NFC West: Tom Gamble

We hear quite a bit about NFL coaching trees. Personnel trees can be important, too, as like-minded former associates compete for the same players.

Implications for the latter came to mind Monday when the New York Jets announced Rod Graves' hiring as their senior director of football administration. Graves, the Arizona Cardinals' former long time general manager, will work under new Jets GM John Idzik, an NFC West alum with ties to the Cardinals and Seattle Seahawks.

Look around the league and you'll see connections with implications for NFC West personnel departments. The Seahawks in particular could find themselves competing against their former associates:
  • Jets: Idzik, who was involved mostly with contract negotiations during his time with Graves in Arizona, studied personnel more closely under Seahawks GM John Schneider. He has taken what he learned to the Jets.
  • Packers: Green Bay GM Ted Thompson worked with Schneider for the Packers and in Seattle before taking his current job. There is overlap in their approaches to scouting.
  • Titans: GM Ruston Webster worked with Idzik and Schneider in Seattle before taking a job with Tennessee.
  • Chiefs: New Chiefs GM John Dorsey worked with Schneider and Thompson in Green Bay. Again, there is overlap in their approaches to scouting.
  • Jaguars: New coach Gus Bradley's connection to Seattle is via coaching, but it's already clear he's looking for players similar to the ones the Seahawks have acquired on defense, notably at cornerback.
  • Raiders: GM Reggie McKenzie is another member of the Green Bay personnel tree with strong ties to Schneider.


There are surely other connections I've overlooked. Each person brings his own style to the job, of course, but similarities in their thinking can provide a common philosophical foundation. We'll be on the lookout during future drafts and free-agent signing periods for evidence these teams are, at times, interested in similar players.

Elsewhere, note that the San Francisco 49ers lost one of their highest-ranking personnel people this offseason when Tom Gamble left for the Philadelphia Eagles.
A look at the San Francisco 49ers' offseason to this point ...

What went right: The 49ers kept together their coaching staff, a major victory following a two-year run of success. ... General manager Trent Baalke continued to maximize trade value in ways that should benefit the team for years to come. That included getting a 2013 second-round choice and another early 2014 selection from Kansas City for Alex Smith even though the 49ers might have released Smith in the absence of a trade. ... The 49ers added to their haul of 2014 draft choices, which stands at 10, while still maneuvering around the 2013 board to select the players they had targeted, including safety Eric Reid. ... Management secured a naming-rights deal for the team's new stadium, improving the longer-term debt situation. ... Anquan Boldin and Glenn Dorsey filled immediate needs in free agency without compromising the longer term. ... The 49ers reached a contract extension with 23-year-old right tackle Anthony Davis, who owns 53 regular-season and postseason starts in three NFL seasons. ... The 49ers re-signed guard Adam Snyder on the cheap after receiving a compensatory pick for losing him a year earlier -- not a great move from a personnel standpoint, but one that showed, again, the 49ers' flair for working the system.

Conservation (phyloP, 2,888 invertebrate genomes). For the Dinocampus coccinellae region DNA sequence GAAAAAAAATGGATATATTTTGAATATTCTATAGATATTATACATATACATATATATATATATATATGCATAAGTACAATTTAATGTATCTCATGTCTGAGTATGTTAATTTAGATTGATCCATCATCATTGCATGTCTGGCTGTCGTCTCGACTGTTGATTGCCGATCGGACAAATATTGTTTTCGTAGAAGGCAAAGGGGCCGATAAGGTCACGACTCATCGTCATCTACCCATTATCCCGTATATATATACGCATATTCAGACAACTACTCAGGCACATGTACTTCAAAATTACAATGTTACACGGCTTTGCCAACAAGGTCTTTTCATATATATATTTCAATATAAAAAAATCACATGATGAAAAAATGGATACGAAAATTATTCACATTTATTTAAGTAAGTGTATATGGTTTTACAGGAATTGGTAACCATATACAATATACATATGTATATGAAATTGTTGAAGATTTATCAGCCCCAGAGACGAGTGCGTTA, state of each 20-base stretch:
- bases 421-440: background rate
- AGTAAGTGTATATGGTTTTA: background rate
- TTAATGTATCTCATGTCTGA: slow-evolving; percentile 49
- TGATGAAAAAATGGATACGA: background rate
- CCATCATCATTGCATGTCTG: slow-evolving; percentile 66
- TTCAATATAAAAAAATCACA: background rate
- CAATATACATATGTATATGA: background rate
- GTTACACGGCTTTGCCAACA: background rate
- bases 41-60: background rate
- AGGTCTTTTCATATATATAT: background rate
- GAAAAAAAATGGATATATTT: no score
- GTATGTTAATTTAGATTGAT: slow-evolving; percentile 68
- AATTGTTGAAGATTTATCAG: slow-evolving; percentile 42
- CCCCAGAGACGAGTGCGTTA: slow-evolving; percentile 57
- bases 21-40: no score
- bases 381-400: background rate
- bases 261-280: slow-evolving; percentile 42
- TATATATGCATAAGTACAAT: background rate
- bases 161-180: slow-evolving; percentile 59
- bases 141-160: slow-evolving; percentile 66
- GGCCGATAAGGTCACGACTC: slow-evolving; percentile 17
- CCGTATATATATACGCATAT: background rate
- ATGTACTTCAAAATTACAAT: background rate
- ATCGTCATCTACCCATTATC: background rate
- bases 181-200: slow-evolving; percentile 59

What went wrong: Every one of the 49ers' division rivals appeared to get better, reducing the team's margin for error. ... The 49ers lost director of player personnel Tom Gamble to the Philadelphia Eagles. Gamble, Baalke and the personnel staff had worked productively for years. ... Cornerback Chris Culliver, reprimanded for anti-gay remarks made during Super Bowl week, invited further criticism with remarks demeaning women. ... The 49ers were in on the Percy Harvin trade talks, but they weren't willing to pay the price Minnesota commanded ultimately. They could have lived with Harvin landing outside the NFC West instead of with a primary rival. ... Strong markets for Dashon Goldson and Delanie Walker made those players' departures all but certain, whereas the team had re-signed Goldson on the relative cheap previously.

The bottom line: The 49ers are still the team to beat the NFC West. They are still good enough to win the division and compete for the Super Bowl. It's just that the road out of the division is more treacherous these days.

Your turn: Any significant omissions here?
NFL coaching and scouting can be itinerant work.

The San Francisco 49ers' announcement Wednesday that they had made promotions within their scouting department brought into focus crossover within the division.

Matt Malaspina, promoted to college scouting director after eight seasons with the team, previously spent five years with the Seattle Seahawks. Mike Williams, promoted to director of pro personnel, spent the 2009 through 2011 seasons with the St. Louis Rams.

Last offseason, the Seahawks announced Todd Brunner's hiring as an area scout. He had been with the 49ers from 2001 through 2011. The Seahawks in 2010 hired former 49ers general manager Scot McCloughan as a top assistant to their own GM, John Schneider, who previously worked with the 49ers' current GM, Trent Baalke, with the Washington Redskins.

One of the Arizona Cardinals' scouts, Chris Culmer, worked previously for the Seahawks.

Teams usually wait til after the draft to make changes to their scouting department.

The changes San Francisco announced followed Tom Gamble's departure to the Philadelphia Eagles in February. Gamble had been the 49ers' director of player personnel, reporting directly to Baalke. The 49ers promoted Joel Patten to fill Gamble's role. Patten previously was director of college scouting.